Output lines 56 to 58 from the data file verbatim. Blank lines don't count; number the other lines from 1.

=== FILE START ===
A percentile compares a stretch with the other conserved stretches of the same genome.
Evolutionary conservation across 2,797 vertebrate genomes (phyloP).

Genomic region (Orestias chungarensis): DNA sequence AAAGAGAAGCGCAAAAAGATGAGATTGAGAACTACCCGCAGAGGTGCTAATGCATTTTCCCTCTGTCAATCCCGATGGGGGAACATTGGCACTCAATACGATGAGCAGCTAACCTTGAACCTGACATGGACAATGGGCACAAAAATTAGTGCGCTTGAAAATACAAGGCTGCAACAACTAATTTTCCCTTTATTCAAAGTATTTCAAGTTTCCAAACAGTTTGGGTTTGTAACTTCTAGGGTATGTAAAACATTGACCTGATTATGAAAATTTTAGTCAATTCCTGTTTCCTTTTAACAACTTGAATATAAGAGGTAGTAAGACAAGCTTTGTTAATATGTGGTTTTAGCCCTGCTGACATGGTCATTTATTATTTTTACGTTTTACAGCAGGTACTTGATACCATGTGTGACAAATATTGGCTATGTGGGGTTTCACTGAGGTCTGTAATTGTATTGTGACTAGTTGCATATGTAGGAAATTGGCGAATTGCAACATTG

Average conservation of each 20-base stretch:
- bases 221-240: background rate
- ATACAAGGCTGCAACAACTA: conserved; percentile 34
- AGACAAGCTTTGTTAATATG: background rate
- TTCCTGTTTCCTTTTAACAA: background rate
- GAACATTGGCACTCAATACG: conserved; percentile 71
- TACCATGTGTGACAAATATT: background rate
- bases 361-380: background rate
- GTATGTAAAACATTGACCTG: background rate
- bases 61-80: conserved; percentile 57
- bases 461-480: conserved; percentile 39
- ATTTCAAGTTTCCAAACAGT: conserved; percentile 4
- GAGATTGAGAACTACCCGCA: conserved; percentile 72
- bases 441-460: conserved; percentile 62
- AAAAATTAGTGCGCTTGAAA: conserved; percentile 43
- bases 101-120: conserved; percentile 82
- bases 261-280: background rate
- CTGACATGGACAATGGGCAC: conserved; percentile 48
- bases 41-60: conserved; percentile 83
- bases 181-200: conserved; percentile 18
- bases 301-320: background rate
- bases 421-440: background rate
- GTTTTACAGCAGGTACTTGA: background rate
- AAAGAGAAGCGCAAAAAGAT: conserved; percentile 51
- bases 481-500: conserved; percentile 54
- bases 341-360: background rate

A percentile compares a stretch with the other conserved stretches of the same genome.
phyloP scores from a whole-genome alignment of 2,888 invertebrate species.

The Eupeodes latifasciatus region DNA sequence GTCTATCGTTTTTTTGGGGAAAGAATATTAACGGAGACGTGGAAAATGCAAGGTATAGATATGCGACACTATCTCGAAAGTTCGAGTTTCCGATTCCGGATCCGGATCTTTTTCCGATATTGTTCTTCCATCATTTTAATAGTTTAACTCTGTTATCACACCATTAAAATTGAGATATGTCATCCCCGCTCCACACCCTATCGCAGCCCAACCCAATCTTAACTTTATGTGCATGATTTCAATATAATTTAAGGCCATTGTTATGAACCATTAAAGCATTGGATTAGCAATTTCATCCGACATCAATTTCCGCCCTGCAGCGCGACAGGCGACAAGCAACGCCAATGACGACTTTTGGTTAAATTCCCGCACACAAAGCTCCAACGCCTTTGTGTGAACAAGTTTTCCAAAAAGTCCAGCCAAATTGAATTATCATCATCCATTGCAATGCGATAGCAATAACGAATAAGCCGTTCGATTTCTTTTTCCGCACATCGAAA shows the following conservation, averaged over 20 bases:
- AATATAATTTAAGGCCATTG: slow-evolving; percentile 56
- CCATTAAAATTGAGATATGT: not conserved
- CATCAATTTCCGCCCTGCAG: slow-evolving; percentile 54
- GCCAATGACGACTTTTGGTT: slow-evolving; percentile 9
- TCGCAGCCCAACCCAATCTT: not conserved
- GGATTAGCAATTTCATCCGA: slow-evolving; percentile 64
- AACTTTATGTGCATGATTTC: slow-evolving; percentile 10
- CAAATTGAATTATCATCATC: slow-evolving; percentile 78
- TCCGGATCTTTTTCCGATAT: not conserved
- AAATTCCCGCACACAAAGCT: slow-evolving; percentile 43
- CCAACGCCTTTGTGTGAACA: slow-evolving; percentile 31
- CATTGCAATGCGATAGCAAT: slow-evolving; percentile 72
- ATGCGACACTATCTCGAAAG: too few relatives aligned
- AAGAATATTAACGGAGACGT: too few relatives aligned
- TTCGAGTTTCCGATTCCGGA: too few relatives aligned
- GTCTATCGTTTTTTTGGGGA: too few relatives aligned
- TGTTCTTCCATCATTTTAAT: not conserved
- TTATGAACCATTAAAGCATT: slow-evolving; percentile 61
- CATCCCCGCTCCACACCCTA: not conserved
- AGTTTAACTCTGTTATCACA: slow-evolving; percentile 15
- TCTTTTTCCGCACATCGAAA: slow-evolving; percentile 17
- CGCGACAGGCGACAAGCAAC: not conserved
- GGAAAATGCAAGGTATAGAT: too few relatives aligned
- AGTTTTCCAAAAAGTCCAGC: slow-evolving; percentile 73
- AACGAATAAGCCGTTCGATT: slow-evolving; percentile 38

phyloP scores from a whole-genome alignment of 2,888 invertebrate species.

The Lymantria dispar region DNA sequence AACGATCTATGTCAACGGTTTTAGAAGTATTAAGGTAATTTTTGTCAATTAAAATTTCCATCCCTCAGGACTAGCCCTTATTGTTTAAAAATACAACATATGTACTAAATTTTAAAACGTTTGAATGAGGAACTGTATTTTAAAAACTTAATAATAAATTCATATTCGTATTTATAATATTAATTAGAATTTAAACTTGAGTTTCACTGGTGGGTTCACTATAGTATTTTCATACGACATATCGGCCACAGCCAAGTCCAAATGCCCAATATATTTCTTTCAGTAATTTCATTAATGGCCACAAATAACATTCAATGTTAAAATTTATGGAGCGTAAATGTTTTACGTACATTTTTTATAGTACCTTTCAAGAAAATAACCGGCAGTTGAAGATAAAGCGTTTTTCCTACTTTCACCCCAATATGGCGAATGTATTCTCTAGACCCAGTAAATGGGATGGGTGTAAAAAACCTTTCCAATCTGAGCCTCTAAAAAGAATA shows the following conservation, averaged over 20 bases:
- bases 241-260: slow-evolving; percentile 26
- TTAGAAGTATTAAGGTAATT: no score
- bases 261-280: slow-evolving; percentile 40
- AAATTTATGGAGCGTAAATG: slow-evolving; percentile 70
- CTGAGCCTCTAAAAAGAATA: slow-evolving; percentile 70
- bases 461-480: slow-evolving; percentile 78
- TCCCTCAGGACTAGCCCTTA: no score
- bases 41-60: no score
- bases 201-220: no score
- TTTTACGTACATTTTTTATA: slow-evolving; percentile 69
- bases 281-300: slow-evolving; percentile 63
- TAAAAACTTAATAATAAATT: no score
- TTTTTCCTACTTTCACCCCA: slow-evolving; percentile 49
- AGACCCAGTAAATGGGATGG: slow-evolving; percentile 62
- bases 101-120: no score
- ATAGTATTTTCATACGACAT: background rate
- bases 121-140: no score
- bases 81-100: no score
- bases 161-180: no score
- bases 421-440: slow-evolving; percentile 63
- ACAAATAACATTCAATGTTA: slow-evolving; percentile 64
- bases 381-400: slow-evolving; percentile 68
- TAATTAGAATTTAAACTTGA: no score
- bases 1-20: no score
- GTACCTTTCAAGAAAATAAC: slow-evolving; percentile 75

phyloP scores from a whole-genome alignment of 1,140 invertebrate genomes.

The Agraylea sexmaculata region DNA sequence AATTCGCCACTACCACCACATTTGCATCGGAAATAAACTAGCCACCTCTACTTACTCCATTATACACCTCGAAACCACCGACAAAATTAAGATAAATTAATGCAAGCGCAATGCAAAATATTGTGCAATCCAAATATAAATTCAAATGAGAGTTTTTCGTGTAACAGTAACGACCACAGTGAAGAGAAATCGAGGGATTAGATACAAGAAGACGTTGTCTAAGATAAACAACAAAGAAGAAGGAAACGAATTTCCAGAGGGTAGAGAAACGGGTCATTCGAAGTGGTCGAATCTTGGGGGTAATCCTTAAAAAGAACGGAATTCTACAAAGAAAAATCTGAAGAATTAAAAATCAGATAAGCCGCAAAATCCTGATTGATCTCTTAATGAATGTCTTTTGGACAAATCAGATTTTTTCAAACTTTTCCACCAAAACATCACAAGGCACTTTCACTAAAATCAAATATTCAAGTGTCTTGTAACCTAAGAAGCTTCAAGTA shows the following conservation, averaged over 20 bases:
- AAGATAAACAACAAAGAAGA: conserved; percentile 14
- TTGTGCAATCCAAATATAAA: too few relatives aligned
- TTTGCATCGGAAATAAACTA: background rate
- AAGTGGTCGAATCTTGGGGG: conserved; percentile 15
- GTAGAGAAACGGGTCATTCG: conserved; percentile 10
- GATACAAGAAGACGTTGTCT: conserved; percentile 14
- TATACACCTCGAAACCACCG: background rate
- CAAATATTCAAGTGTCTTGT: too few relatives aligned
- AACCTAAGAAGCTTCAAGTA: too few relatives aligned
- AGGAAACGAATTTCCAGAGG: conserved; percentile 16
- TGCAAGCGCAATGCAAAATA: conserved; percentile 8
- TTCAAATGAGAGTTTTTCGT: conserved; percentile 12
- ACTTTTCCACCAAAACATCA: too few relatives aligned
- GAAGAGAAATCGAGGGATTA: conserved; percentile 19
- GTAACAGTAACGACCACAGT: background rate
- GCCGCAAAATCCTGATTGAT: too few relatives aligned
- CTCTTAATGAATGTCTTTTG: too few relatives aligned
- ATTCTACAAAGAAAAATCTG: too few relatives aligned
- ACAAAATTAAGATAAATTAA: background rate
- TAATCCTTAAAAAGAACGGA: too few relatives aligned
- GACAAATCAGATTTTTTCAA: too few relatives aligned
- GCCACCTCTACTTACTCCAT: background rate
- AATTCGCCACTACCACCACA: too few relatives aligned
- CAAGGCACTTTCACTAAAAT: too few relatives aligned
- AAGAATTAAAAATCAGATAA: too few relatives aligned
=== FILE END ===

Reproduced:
- AGTTTTCCAAAAAGTCCAGC: slow-evolving; percentile 73
- AACGAATAAGCCGTTCGATT: slow-evolving; percentile 38

phyloP scores from a whole-genome alignment of 2,888 invertebrate species.